But James was on the right track because his question remains, How can two minds know one thing? And here true to his brilliance he gets interesting. He notes that at the moment we “know” a pen in the sense of recognizing it as a cognition it attaches to our consciousness with feelings, nuance. It becomes our “own” experience and in this way enters our consciousness. So now we can see how one mind can know a thing. What about two minds?

A paradox emerges. My consciousness is unique so how can something of my consciousness be shared by someone else’s? Not to worry says James. “The paradox of the same experience figuring in two consciousnesses seems thus no paradox at all. To be ‘conscious’ means not simply to be, but to be reported, known, to have awareness of one’s being added to that being”(p. 132, Essays in Radical Empiricism). So two minds know one thing by attaching that one thing to each of their consciousnesses in its unique way. Is it the same thing? James never answers this but implies that the thing is the same but “knowing” it is unique.

Then he climbs in a hot air balloon and leaves the swamp beckoning to us. “Understanding this is not a logical difficulty,” he tells us waving from the air. “It is an ontological difficulty rather.”(p. 132, Essays in Radical Empiricism)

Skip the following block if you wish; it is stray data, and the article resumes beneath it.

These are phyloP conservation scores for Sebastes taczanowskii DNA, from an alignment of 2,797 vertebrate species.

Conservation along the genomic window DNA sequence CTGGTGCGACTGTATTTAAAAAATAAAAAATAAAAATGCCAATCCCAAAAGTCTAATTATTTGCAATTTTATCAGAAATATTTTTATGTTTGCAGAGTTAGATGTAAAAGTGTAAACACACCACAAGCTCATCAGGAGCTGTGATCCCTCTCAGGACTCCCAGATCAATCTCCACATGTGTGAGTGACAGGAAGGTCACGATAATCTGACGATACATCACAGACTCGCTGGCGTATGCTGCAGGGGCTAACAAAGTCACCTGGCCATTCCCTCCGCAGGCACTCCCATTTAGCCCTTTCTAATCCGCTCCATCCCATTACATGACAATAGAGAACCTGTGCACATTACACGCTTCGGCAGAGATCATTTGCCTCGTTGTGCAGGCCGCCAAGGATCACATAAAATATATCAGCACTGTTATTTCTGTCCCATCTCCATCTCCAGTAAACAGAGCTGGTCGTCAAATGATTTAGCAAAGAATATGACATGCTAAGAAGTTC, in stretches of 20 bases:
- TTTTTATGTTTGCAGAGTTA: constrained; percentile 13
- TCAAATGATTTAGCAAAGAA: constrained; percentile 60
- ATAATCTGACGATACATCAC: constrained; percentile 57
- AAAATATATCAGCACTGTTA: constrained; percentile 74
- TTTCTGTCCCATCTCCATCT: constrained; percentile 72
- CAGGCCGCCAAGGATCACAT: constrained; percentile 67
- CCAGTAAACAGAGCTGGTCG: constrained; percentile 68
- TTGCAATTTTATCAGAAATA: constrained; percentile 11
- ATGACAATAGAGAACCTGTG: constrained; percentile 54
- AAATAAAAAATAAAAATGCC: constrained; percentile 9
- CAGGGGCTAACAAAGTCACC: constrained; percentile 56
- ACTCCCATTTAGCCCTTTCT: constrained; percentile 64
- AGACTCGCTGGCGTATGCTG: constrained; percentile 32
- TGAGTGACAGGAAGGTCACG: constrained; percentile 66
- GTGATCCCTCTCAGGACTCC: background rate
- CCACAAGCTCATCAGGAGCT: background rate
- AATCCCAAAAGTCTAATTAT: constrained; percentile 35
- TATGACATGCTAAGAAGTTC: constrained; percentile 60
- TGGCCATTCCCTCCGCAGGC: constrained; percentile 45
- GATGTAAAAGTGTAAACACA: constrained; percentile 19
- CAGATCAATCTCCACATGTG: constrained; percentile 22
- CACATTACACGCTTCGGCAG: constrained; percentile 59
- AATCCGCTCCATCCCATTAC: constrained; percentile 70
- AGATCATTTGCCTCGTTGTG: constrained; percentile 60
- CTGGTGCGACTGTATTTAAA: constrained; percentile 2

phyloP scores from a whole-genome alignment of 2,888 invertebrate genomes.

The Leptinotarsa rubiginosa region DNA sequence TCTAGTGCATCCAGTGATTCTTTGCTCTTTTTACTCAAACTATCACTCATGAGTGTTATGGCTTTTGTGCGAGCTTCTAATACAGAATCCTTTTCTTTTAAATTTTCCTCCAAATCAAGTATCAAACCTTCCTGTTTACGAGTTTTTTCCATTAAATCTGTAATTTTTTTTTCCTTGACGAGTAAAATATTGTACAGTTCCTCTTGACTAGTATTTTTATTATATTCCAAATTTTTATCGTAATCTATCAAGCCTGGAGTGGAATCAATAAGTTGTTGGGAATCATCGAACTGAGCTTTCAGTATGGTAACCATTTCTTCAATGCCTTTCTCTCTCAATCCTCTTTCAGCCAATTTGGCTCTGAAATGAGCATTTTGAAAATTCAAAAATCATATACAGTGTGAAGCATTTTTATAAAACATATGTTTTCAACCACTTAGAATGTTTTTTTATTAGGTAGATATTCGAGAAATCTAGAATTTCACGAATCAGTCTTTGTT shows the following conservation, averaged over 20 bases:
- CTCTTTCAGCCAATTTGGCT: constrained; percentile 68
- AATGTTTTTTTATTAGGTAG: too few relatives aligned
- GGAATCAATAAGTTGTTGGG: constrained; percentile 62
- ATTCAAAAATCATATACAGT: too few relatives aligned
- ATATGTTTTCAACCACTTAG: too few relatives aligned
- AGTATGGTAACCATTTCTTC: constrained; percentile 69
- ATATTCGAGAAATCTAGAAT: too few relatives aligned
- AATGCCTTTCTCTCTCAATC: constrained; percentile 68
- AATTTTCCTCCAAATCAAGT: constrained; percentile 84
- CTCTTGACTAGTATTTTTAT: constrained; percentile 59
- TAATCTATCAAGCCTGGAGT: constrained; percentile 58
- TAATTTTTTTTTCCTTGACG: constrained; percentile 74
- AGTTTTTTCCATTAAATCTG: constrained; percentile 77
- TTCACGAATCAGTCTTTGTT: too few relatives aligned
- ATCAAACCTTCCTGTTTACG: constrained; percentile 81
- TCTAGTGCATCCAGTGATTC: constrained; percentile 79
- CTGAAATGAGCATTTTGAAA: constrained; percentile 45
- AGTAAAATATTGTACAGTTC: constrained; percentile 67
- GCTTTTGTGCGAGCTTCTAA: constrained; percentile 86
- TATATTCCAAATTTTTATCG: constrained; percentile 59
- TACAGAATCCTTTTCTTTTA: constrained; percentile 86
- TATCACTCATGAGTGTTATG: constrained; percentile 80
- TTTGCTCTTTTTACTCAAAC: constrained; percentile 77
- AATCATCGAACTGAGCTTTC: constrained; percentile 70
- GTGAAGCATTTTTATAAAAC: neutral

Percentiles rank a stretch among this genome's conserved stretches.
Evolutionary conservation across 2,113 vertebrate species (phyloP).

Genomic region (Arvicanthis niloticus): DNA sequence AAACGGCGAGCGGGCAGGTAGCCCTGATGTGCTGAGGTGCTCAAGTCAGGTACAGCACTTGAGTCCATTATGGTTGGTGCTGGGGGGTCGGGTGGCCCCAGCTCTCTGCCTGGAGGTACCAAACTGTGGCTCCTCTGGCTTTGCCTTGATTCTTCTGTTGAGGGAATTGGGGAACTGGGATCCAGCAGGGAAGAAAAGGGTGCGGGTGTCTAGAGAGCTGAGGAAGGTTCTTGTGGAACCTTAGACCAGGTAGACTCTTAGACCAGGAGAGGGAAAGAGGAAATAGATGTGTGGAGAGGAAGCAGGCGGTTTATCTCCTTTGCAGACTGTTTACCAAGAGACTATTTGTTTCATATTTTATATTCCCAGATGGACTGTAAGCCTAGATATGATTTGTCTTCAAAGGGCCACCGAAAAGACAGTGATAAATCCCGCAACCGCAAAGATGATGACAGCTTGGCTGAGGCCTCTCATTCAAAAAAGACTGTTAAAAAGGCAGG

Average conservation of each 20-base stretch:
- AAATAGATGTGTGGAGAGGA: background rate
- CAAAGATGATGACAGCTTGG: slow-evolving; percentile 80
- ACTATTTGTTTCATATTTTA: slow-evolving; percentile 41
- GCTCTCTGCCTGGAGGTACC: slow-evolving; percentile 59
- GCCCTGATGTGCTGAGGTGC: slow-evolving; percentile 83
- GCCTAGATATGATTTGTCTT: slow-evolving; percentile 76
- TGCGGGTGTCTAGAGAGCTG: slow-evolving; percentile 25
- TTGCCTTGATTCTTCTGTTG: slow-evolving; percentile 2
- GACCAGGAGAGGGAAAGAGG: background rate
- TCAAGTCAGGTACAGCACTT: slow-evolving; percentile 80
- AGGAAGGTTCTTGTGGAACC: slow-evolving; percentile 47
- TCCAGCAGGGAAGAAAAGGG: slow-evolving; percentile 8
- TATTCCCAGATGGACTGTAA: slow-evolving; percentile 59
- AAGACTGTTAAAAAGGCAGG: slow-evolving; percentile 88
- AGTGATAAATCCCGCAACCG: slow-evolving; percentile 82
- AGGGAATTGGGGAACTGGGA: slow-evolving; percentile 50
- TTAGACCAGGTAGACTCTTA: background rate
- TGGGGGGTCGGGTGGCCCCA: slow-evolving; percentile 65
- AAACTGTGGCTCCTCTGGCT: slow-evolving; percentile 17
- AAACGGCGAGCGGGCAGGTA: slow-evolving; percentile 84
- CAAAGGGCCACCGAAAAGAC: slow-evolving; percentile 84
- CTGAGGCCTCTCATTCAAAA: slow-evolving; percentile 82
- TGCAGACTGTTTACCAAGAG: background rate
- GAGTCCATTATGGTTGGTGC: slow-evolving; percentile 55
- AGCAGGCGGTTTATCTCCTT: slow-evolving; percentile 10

So we can understand how two minds can know one thing. And we can further see how we take for granted that the same thing is known and that on deeper examination how knowing is really unique to the individual. But why is it an ontological difficulty? “Relationship, of course,” it seems he is saying but his voice is drawing fainter. James offers a few corollaries from post-Kantian idealists, his white scarf flowing in the air, but we can’t hear him. And he is clearly losing interest as he enjoys a magnificent view of us, still in the swamp.

Notes

  1. Louis Menand, The Metaphysical Club (New York: Farrar, Straus, and Giroux, 2001).
  2. Walter Semkiw, MD, Return of the Revolutionaries (Charlottesville, Virginia: Hampton Roads, 2003).
  3. William James, Essays in Radical Empiricism (Lincoln, Nebraska: University of Nebraska Press, 1996).
  4. Capra in the Web of Life discusses this in an explanation of the ideas of Maturana and Varela. “Cognition is not a representation but a bringing forth of a world.” Fritjof Capra, Web of Life (New York: Anchor Doubleday, 1996), 270.
  5. Francisco Varela is quite explicit, “We must call into question the idea that the world is pregiven and that cognition is representation.” Francisco Varela, Evan Thompson, Eleanor Rosch, The Embodied Mind (Cambridge, Mass: MIT Press, 1991), 140.
  6. Ian Hacking, Representing and Intervening, (Cambridge: Cambridge U Press, 1983)

Updated May 29, 2006.